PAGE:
The government subsidizes the construction of state-sanctioned places of worship and religious schools.

Individuals seeking to enroll at an official seminary or other institution of religious learning must obtain the support of the official patriotic religious association. The government requires students to demonstrate “political reliability,” and political issues are included in examinations of graduates of all religious schools. Both registered and unregistered religious groups report a shortage of trained clergy.

The government and the Holy See have not established diplomatic relations, and the Vatican has no representative in the country. The CPA does not recognize the authority of the Holy See to appoint bishops; approximately 40 Catholic bishops remain independent of the CPA and operate unofficially. The CPA has allowed the Vatican discreet input into selecting some bishops, and an estimated 90 percent of CPA bishops have reconciled with the Vatican. Nevertheless, in some locations local authorities reportedly pressure unregistered Catholic priests and believers to renounce all ordinations approved by the Holy See. Most of the Catholic bishops previously appointed by the government as CPA bishops later were elevated by the Vatican through apostolic mandates.

Faith-based charities, like all other charitable groups in the country, are required to register with the government. According to several unregistered religious groups, an additional prerequisite is obtaining official co-sponsorship of the registration application by the local official religious affairs bureau, rather than a technical or other bureau. These groups often also are required to affiliate with one of the five patriotic religious associations. The government does not permit unregistered charity groups of any sort to raise funds openly, hire employees, open bank accounts, or own property.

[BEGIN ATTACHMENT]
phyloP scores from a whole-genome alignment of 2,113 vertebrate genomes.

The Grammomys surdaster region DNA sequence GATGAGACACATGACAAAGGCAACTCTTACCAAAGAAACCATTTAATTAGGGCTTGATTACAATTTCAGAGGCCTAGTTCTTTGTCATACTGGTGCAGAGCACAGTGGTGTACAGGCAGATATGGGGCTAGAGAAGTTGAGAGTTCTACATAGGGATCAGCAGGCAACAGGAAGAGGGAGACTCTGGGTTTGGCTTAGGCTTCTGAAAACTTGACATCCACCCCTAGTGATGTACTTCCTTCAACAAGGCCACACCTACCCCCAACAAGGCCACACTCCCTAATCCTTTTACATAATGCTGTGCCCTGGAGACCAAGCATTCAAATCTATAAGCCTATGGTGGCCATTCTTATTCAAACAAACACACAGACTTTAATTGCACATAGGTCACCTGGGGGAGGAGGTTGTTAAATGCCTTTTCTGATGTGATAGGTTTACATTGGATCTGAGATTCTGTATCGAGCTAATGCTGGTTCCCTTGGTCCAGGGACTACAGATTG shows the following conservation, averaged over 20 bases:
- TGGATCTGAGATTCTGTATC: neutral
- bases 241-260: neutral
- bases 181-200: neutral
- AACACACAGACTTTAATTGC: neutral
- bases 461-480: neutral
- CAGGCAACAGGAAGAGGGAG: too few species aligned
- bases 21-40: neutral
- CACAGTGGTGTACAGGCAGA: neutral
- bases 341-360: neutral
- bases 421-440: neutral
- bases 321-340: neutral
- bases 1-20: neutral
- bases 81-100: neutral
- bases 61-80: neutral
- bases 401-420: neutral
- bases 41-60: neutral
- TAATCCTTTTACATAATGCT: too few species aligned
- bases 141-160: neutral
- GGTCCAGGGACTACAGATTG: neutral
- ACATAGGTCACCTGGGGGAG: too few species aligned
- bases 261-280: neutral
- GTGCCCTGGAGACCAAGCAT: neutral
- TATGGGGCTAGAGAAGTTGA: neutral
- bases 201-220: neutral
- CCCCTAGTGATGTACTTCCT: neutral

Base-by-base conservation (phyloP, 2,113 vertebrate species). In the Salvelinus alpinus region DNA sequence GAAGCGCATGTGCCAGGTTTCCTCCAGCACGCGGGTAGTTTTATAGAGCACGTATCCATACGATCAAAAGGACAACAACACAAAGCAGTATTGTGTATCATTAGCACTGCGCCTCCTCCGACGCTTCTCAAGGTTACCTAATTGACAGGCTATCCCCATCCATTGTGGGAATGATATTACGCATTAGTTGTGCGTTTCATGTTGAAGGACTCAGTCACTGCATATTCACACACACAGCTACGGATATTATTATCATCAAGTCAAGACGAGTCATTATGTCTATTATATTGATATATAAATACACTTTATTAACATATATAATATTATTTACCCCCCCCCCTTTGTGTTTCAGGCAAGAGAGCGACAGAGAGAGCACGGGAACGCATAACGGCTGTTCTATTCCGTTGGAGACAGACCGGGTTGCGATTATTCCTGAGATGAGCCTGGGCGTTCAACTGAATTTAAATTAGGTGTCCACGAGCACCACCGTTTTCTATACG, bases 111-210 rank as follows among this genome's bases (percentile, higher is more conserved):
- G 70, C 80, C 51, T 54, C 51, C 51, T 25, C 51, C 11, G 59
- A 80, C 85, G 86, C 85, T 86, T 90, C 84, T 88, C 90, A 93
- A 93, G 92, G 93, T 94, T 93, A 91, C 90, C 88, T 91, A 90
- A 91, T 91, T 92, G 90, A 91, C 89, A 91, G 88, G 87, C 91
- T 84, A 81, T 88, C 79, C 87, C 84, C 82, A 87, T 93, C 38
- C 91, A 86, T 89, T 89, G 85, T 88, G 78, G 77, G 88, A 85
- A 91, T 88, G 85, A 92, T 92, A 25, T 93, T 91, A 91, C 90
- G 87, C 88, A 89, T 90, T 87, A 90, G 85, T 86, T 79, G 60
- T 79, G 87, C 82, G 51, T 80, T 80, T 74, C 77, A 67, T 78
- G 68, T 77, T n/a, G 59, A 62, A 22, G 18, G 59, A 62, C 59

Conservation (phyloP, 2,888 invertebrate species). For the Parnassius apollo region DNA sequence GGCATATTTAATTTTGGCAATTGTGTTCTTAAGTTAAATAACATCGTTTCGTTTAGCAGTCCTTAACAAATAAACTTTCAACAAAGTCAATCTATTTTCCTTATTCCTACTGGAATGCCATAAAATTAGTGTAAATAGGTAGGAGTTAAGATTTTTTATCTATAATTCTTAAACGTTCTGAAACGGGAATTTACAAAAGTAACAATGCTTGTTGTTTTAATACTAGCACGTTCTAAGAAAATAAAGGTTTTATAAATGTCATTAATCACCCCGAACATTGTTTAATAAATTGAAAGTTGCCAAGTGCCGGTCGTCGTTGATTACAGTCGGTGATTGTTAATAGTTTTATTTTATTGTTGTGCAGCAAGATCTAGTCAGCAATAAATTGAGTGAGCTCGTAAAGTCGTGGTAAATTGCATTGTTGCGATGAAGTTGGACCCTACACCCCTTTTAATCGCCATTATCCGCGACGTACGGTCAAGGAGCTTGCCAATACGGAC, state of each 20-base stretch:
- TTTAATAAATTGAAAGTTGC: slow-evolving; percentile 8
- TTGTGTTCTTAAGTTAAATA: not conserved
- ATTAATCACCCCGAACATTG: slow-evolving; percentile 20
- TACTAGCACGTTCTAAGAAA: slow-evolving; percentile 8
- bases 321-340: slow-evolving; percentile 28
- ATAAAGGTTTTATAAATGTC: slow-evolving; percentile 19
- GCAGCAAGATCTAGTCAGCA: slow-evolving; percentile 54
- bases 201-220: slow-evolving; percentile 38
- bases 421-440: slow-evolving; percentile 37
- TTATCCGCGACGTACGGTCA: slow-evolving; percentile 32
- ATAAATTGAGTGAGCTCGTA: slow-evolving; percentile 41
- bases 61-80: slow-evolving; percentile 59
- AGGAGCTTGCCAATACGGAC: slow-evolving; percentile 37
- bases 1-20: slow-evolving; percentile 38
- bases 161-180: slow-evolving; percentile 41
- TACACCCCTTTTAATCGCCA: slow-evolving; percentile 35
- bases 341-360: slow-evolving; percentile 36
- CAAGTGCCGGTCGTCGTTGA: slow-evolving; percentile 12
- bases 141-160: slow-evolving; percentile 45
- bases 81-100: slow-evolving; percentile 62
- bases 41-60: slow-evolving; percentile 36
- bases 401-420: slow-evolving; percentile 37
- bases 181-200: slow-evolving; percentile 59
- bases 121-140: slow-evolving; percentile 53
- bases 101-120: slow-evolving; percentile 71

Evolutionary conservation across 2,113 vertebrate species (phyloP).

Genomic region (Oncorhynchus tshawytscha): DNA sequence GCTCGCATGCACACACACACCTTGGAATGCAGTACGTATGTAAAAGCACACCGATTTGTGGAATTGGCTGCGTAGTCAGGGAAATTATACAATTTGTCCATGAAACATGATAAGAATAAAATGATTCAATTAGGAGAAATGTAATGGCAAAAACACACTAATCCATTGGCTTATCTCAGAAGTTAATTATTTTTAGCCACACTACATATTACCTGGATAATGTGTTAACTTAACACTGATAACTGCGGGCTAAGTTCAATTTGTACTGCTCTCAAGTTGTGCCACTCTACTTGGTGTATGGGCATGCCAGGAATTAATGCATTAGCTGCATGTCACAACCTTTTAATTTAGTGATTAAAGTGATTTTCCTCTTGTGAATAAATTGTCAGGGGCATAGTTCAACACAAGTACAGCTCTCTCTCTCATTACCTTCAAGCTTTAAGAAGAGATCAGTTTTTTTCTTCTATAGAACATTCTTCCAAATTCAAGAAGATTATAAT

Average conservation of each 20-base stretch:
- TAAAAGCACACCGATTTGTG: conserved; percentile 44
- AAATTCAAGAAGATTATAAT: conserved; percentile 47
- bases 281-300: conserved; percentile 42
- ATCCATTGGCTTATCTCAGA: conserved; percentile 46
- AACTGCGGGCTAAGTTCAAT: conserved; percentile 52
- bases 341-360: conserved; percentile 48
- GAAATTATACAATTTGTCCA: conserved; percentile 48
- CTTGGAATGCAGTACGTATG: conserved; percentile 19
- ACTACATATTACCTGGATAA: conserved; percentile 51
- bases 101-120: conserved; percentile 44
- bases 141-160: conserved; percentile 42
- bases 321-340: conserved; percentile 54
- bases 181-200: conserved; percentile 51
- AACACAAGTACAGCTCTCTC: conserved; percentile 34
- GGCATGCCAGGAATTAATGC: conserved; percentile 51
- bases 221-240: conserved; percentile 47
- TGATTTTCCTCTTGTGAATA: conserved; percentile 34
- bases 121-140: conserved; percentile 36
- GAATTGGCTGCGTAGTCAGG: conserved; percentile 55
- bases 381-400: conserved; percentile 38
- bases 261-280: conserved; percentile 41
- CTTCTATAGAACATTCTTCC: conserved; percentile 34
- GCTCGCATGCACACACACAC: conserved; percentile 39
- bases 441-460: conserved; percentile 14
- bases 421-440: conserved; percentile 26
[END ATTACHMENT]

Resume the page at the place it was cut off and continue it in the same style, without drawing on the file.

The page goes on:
The government allows social service work by registered religious groups, including Catholic, Buddhist, and Protestant organizations.

In February the State Administration of Religious Affairs, the United Front Work Department, the National Development and Reform Commission, the Ministry of Finance, the Ministry of Civil Affairs, and the Taxation Bureau jointly published an opinion supporting religious organizations’ involvement in disaster relief and social service activities. The opinion also states that overseas donations received by religious organizations are tax deductible or qualify for tax exemptions if the funds are used for charitable activities.

Under Article 33 of the Regulations on Religious Affairs, if a religious structure is to be demolished or relocated because of city planning or construction of key projects, the party responsible for demolishing the structure should consult with the religious affairs bureau and the religious group using the structure. If all parties agree to the demolition, the party conducting the demolition should agree to rebuild the structure or provide compensation equal to the appraised market value of the structure. In some cases, officials do not hold developers accountable to these regulations or collude with them in their demolition plans.